Complementing the results for percentage of correct answers, patients made more misattributions than HC (F1,81 = 14.26, P < .001, η2 = 0.150). This effect was significantly present only for the self-distorted and other-undistorted conditions (), although the group × source × distortion interaction fell short of formal significance (F1,81 = 3.78, P = .06, η2 = 0.045). Both groups made more errors during the distorted than the undistorted conditions (F1,81 = 46.21, P < .001, η2 = 0.363), especially during the other-distorted condition (source × distortion: F1,81 = 6.72, P = .01, η2 = 0.08).
The patients and HC were not significantly different for the percentage of unsure responses (F < 2.40 for group and group × source × distortion). Both groups made more unsure responses during the distorted, relative to undistorted (F1,81 = 14.40, P < .001, η2 = 0.15), and during the other, relative to self, conditions (F1,81 = 9.60, P = .003, η2 = 0.11).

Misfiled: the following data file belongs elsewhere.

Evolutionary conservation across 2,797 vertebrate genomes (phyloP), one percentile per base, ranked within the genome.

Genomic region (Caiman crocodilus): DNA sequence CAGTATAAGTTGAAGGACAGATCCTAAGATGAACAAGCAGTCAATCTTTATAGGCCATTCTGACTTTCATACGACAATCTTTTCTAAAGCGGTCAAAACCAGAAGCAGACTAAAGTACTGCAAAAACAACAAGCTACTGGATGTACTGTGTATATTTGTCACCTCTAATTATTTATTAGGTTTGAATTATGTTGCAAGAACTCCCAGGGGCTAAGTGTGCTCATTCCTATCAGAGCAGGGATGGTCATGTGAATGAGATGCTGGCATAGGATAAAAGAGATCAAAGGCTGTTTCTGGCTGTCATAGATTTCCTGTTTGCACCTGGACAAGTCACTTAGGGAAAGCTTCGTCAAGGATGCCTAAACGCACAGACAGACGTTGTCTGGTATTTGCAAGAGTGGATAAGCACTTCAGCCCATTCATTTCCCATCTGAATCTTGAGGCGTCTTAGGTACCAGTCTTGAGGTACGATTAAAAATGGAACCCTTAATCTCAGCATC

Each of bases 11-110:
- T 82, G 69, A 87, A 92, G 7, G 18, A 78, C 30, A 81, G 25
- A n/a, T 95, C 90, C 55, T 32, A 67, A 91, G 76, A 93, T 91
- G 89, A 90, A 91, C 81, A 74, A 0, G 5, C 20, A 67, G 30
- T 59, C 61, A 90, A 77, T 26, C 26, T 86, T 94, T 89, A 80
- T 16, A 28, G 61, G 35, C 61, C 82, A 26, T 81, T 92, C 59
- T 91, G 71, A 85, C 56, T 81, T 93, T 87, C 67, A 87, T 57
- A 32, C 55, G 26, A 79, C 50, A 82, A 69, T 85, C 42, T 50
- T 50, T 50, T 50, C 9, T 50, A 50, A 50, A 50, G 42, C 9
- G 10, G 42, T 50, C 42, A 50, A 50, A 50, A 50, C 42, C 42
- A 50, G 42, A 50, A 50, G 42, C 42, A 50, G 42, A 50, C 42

No significant effects involving the group were detected for the percentage of nonresponses (F < 2.15 for group and group × source × distortion).
Across the entire patient sample, no significant or consistent relationships were found between PANSS total or subscale scores and performance accuracy (r range: −0.20 to +0.28) or error rate (r range: −0.22 to +0.17).
Good and Poor Performance Patients
Twenty-seven patients met the criterion for good and 36 for poor performance. Of 27 patients classified as good performers, 4 patients were excluded due to an odd performance pattern: 3 patients did not make any correct responses during the self-distorted condition and 1 patient made no correct response during the other-distorted condition despite excellent performance during the remaining 3 conditions.